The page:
My HOA is trying to stick a "administrative fee" for violations (minor) notified to me. I was complying to the violations and contacted them over the same but they fail to acknowledge my attempts to contact(I've documentation) and now they are sticking me with this fee for failure to contact or remove the violation. Since I feel I am dealing with an un-reasonable HOA president. I wanted to bring the issue infront of a committe as per the Florida law:"720.305". The HOA president asserts the money they are charging is a "fee" not a "fine" hence not entitled to be reviewed by a committee and it surely seems like a fine to me but they have twisted the words to avoid this clause. What are my options?
While I was in the middle of disputing this with the Property Management and President, I recieved yet another certified mail adding late fee to the admin fee. I have contacted the other board members but they seem to be hesitant to bring the issue in front of the President.
Residential Real Estate Lawyer
The HOA cannot charge you any fee unless the governing documents (Declarations, Bylaws and Articles of Incorporation) specifically give the HOA the authority to charge the fee. I have never seen documents that grant the authority to charge an admin fee for covenant violations, but it is possible yours include this. You wil need to look for a paragraph with a heading of "covenant enforcement" or something similar. The same applies to late fees. Unless the documents provide for the HOA to charge late fees, they cannot charge them.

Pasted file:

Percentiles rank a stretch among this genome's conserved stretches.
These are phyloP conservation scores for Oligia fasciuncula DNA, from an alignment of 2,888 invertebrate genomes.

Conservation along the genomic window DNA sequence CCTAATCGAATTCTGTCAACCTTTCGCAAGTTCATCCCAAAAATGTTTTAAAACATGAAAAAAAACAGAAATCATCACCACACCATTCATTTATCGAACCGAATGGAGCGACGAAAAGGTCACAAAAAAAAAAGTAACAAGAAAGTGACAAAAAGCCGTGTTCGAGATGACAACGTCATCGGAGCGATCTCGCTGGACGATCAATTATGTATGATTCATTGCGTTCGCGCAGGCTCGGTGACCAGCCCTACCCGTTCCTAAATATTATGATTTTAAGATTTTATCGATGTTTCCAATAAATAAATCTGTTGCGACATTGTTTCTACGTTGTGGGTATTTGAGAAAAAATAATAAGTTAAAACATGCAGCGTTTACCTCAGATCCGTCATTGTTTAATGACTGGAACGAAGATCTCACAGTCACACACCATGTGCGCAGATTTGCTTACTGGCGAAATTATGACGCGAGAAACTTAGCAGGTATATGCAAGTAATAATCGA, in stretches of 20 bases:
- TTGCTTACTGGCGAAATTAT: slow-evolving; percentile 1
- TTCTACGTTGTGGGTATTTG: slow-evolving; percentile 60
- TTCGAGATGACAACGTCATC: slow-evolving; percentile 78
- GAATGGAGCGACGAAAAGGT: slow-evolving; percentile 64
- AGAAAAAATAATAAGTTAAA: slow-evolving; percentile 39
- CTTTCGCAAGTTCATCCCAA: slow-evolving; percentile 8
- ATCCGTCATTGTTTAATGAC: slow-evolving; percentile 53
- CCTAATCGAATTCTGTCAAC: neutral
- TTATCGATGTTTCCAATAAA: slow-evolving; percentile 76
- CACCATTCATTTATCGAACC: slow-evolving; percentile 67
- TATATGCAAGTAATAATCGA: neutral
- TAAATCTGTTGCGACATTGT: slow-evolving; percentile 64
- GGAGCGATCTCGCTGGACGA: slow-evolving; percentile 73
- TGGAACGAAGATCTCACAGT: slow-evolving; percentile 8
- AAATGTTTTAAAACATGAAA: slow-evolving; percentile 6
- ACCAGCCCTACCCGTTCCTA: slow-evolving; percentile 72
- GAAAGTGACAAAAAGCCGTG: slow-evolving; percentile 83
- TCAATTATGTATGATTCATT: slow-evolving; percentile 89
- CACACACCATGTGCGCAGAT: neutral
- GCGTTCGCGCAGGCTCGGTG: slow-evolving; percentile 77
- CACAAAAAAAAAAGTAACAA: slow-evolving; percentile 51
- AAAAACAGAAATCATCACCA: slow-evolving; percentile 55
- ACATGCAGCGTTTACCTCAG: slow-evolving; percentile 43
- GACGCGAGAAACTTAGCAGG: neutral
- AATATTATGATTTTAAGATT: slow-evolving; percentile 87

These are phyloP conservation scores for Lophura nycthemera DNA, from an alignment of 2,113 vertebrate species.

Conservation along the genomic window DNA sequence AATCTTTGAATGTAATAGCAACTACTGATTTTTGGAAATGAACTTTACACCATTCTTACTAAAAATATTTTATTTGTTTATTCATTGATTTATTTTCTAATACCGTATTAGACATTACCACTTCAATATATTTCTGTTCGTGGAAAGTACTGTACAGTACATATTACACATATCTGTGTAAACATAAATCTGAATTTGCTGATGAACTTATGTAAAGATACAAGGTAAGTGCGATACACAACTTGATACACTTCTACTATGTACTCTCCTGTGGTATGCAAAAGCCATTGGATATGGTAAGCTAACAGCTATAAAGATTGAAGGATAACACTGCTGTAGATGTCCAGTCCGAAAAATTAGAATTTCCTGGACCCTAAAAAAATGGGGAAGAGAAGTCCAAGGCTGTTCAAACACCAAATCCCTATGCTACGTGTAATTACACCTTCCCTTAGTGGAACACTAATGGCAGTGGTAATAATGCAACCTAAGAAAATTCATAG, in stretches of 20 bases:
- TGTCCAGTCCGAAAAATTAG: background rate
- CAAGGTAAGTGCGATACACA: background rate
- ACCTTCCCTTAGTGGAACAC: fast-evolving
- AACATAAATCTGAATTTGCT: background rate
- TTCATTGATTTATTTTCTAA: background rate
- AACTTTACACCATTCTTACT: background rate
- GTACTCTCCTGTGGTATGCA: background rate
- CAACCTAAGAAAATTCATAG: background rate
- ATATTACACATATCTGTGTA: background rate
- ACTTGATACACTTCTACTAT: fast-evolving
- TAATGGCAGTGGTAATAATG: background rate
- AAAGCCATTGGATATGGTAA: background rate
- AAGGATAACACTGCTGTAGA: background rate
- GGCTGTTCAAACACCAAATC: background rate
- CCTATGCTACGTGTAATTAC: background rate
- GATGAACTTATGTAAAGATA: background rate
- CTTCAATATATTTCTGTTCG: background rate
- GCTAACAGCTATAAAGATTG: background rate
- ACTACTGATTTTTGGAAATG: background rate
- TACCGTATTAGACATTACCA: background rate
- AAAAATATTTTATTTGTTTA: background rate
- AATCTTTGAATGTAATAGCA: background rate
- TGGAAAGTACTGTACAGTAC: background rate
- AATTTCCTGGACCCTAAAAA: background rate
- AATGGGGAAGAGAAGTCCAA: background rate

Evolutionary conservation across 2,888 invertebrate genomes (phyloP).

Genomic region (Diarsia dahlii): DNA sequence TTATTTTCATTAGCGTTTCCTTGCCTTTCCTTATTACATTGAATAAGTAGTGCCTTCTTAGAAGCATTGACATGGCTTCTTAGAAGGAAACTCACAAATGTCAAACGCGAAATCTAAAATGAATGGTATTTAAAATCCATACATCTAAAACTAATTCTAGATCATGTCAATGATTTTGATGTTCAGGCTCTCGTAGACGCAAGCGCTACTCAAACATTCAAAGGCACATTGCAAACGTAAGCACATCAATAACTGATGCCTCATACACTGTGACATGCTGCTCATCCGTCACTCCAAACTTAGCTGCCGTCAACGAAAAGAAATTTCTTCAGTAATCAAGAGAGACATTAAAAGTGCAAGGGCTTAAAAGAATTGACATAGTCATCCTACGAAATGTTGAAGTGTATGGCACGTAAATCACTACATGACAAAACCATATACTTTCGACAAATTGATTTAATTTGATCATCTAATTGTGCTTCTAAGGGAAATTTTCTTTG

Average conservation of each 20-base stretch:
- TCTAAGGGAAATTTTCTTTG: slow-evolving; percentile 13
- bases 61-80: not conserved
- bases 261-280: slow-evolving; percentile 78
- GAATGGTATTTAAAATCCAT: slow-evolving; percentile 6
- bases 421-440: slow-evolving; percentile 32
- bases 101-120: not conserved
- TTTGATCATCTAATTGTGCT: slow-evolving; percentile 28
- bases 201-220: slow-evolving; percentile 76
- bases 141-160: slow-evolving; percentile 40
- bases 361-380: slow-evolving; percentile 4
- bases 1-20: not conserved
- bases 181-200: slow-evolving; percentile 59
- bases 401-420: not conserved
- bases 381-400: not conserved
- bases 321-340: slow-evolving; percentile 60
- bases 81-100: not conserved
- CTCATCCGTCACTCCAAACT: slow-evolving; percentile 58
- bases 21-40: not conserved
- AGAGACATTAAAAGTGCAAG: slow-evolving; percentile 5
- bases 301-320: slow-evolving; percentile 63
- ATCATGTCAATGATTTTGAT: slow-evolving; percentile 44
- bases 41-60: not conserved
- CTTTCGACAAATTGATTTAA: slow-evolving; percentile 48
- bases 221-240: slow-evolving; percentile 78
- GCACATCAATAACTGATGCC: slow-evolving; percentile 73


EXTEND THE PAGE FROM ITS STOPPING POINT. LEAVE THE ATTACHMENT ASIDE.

You should carefully consider if fighting this is worth your time and trouble. If the documents allow for a lien and/or foreclosure for the fees, you are at risk of losing your home. Even if they cannot take your home, fighting with your HOA in court is expensive and risky. HOAs receive favorable treatment in Florida and the loser has to pay the other party's legal fees. If you spend $50,000 - $100,000 fighting the HOA and lose, you could end up paying another $100,000 - $150,000 to the HOA for legal fees.
Homeowners are at a severe disadvantage when dealing with their HOAs and the Florida Legislature even acknowledges this in the HOA Act, yet it continues to exist with no state agency to regulate HOAs or enforce the few laws that do protect the homeowners.
You should contact an experienced HOA/condo lawyer for a personal consultation to understand your rights and duties.
This communication is not intended to create an attorney/client relationship. It is always recommended you consult an attorney in person to discuss your case. The Law Offices of Stage & Associates practices state-wide and represents homeowners and community associations. Please visit our website at www.stagelaw.com.